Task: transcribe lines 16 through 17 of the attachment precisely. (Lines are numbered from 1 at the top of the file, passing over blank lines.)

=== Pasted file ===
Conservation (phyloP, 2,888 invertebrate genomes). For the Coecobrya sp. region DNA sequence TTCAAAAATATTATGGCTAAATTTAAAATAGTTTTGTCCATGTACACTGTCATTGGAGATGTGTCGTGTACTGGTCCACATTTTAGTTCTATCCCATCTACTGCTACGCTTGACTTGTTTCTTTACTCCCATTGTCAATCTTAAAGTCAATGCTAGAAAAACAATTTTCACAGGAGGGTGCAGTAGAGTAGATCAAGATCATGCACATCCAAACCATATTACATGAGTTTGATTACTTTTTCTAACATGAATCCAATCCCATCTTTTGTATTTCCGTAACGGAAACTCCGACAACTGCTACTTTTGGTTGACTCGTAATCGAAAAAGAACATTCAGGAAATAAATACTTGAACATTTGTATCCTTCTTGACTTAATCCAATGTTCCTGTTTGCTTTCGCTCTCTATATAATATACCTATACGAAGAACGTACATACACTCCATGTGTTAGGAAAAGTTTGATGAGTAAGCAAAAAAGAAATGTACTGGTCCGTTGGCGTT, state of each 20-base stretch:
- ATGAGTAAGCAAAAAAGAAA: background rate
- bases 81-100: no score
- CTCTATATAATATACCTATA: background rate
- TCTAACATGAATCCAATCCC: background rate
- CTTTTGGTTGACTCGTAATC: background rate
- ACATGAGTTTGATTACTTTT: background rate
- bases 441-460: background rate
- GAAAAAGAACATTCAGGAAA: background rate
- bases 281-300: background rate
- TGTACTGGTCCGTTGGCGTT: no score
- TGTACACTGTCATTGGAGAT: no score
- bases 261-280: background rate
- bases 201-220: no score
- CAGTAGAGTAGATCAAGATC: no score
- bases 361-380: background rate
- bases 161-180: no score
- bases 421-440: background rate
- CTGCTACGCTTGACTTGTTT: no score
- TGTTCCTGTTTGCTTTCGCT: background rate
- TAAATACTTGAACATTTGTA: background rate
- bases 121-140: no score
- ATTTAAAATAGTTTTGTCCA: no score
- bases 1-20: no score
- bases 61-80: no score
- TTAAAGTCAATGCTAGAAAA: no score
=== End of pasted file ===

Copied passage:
- bases 361-380: background rate
- bases 161-180: no score